I have explained this to [Mrs B] and her husband with the alteration in her statistical prognosis because of the lymph node involvement.
I plan to keep her under colonoscopic surveillance in the meantime and will do her next colonoscopy in two years time. At present she and her husband are going to decide whether they want ongoing surveillance follow-up as far as the carcinoma is concerned which will take the form of CEA determinations and the CT scanning.
I will see her again in six months just to check her progress then and also to initiate surveillance if that is what she wants."
On 7 February Mrs B consulted Dr F because she was not satisfied with Dr C's explanation and because he did not offer her any other treatment option. Dr F documented in Mrs B's notes: "7 February 2000. Wishes to discuss [Dr C's] decision. Discussion with [Dr H] and he will see her on 14 February 2000." Dr H is an oncologist at a neighbouring public hospital. On 16 February Dr I, oncology registrar, informed Dr C and Dr F:
"We met with [Mrs B] today to investigate the role of adjuvant chemotherapy. In this setting of Duke's C colon cancer there is potentially a 40% risk of systemic metastases. We would expect that adjuvant 5FU and Leucovorin given over six months will result in a 30% reduction in the incidence of recurrences.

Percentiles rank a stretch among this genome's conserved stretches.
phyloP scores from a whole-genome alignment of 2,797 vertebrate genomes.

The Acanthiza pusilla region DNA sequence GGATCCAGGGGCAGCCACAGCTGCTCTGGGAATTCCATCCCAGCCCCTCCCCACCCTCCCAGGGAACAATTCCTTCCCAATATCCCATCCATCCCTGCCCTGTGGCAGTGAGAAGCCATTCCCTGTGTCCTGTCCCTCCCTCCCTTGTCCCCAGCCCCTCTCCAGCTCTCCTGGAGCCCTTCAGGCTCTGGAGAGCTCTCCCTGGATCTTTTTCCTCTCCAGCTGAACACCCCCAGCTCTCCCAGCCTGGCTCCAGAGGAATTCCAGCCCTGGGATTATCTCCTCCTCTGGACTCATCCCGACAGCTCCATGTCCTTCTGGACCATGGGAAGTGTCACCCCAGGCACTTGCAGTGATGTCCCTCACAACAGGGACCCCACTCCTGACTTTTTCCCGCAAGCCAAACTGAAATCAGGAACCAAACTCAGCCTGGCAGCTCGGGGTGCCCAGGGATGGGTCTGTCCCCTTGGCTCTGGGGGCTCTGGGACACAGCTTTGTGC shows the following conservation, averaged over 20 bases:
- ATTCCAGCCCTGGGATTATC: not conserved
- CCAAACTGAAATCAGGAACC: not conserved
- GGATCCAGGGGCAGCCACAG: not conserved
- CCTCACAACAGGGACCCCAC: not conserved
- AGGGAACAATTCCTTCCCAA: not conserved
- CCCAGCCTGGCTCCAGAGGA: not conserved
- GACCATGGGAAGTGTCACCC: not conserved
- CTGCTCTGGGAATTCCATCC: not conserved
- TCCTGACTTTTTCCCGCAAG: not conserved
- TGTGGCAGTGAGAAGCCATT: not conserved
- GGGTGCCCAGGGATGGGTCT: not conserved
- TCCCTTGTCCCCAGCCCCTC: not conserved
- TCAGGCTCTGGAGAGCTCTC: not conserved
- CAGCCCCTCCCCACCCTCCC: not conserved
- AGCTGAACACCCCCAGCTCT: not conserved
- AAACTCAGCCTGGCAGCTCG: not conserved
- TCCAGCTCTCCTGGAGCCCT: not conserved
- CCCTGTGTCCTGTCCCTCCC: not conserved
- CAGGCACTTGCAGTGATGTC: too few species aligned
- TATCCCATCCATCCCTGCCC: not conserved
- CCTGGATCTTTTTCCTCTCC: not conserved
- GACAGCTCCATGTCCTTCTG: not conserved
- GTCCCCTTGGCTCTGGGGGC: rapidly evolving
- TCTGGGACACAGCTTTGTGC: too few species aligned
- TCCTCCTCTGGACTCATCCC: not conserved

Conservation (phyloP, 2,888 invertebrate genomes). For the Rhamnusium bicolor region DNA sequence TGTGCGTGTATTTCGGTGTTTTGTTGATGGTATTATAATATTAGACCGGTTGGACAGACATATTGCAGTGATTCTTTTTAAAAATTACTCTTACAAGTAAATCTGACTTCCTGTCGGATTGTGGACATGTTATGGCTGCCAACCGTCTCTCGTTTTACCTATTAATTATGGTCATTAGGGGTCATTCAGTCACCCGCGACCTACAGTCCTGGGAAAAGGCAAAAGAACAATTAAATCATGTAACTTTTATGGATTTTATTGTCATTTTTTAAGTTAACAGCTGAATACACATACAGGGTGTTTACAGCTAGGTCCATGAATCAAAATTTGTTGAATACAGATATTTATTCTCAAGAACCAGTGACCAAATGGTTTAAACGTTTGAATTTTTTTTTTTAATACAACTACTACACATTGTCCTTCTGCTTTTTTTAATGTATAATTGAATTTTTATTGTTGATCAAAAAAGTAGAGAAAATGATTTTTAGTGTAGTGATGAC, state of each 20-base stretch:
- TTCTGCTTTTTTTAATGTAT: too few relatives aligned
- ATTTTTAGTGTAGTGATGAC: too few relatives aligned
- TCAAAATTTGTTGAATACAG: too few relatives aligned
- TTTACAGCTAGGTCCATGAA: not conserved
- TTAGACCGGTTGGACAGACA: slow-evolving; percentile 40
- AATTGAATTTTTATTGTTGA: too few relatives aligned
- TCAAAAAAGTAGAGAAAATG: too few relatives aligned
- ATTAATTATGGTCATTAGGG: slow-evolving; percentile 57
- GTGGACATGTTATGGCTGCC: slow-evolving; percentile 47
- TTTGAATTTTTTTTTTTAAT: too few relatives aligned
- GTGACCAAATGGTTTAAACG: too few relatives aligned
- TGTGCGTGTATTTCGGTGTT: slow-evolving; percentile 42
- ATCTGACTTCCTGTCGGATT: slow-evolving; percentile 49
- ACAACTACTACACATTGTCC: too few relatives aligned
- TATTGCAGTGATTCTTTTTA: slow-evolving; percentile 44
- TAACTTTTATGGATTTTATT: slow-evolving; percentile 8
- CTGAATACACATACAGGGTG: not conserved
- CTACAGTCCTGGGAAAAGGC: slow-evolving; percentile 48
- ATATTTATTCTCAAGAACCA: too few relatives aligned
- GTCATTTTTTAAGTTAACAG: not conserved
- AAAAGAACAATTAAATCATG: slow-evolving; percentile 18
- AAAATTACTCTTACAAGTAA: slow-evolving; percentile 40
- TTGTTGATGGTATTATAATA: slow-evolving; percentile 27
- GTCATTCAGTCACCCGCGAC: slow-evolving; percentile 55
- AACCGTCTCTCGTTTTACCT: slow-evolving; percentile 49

After explaining the expected toxicity of the treatment [Mrs B] is happy to go forward for this. We will organise routine bloods, chest x-ray, and CT abdomen and pelvis prior to reviewing [Mrs B] next week to commence her first week of 5FU and Leucovorin. Subsequent to this we hope to be able to organise her further chemotherapy [in the public hospital]."
Ms A told me that she and her sister attended this consultation with Dr H and Dr I. Dr H told them chemotherapy was the preferred treatment option in cases such as Mrs B's and should commence four to six weeks after surgery. At the time of the appointment Mrs B had had surgery eight weeks previously.
With regard to the normal role of chemotherapy in the treatment of cancer of the bowel, Dr C advised:
"It is my normal practice to discuss the option of adjuvant treatment where indicated. I was concerned at the consultation about a complication which had occurred after her bowel resection where a drain had fallen back into the abdominal cavity requiring a further exploration. This had not occurred in my experience before and I was upset about the incident and the need for further procedure in order to correct this. I did not mention an oncology referral at the time. I can only put it down to the distraction of discussing the complication. She was however subsequently referred via her own doctor and received her chemotherapy within the therapeutic window. Her outcome has not been significantly altered by the timing of her chemotherapy."